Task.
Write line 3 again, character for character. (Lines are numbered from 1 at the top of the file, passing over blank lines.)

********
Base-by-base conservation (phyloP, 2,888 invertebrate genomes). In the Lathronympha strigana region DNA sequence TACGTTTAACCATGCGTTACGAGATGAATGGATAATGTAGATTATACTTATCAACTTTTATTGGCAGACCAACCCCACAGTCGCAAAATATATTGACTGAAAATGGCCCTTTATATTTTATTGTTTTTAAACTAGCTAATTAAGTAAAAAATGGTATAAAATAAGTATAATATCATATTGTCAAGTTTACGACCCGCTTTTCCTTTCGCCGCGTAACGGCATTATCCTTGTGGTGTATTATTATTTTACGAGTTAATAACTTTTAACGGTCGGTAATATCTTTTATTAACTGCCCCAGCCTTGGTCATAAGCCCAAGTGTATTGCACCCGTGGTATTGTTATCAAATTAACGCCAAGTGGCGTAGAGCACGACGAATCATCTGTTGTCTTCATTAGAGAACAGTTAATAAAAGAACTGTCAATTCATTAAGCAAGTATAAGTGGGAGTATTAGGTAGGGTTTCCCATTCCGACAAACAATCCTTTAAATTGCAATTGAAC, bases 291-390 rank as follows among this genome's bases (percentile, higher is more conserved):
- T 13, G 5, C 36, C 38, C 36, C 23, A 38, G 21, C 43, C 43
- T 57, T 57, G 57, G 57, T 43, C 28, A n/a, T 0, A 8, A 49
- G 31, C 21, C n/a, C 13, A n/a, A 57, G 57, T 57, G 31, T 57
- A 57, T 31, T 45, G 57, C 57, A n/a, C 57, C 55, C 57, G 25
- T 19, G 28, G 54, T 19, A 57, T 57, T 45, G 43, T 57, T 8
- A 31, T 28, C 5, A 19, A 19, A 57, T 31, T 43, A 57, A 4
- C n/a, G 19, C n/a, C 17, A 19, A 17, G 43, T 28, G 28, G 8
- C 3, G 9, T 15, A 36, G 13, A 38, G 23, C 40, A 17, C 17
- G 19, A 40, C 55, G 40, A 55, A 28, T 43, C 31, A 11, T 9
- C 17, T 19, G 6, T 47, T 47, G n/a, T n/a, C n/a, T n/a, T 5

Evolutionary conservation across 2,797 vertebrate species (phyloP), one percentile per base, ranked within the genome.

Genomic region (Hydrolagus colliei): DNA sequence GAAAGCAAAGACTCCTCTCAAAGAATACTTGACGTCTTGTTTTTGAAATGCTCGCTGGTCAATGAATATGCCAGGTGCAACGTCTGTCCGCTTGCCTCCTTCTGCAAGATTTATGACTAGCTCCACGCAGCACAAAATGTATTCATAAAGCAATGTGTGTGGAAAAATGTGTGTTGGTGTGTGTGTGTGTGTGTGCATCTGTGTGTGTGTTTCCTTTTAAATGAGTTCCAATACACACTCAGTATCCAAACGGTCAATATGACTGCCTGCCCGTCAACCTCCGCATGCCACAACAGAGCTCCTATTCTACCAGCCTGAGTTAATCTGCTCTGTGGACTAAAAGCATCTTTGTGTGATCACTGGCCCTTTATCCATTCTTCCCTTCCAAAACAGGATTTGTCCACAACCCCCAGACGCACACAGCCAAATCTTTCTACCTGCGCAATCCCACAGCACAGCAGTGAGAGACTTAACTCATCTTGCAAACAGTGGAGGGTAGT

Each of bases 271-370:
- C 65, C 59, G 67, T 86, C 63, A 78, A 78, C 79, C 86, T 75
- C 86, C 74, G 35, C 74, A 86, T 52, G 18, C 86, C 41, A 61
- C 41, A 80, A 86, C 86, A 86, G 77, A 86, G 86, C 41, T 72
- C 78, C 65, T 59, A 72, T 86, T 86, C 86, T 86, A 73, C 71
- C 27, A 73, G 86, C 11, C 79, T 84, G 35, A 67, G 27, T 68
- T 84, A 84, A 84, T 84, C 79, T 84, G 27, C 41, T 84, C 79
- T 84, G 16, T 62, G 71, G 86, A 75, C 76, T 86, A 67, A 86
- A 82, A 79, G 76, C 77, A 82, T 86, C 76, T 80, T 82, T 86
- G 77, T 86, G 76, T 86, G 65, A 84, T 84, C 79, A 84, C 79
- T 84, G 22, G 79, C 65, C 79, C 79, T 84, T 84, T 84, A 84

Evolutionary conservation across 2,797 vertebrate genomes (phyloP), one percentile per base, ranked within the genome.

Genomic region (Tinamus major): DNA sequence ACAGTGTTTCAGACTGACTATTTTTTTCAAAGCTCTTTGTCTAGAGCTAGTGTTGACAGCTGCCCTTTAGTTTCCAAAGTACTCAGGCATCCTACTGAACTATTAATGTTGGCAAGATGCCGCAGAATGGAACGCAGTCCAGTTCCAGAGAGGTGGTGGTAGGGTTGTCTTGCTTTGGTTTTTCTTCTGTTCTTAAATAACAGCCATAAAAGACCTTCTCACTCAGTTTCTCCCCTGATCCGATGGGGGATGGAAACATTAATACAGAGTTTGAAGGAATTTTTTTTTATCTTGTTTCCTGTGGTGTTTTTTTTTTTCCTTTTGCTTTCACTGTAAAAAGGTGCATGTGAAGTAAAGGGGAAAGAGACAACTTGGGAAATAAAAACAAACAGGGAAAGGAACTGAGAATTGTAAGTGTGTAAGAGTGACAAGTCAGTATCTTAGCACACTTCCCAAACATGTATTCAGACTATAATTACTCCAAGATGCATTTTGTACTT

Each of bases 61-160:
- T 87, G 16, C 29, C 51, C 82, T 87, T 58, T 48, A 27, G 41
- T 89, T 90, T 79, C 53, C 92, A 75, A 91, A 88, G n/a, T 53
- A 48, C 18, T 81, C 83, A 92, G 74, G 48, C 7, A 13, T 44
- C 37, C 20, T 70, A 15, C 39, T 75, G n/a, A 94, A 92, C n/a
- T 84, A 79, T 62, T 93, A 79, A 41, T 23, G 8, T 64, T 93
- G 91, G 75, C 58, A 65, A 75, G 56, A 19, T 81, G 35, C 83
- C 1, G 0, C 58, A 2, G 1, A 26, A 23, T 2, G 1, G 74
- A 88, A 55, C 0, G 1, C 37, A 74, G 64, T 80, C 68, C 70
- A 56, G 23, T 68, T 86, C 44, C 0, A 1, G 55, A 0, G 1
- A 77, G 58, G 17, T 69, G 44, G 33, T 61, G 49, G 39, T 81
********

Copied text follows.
- T 57, T 57, G 57, G 57, T 43, C 28, A n/a, T 0, A 8, A 49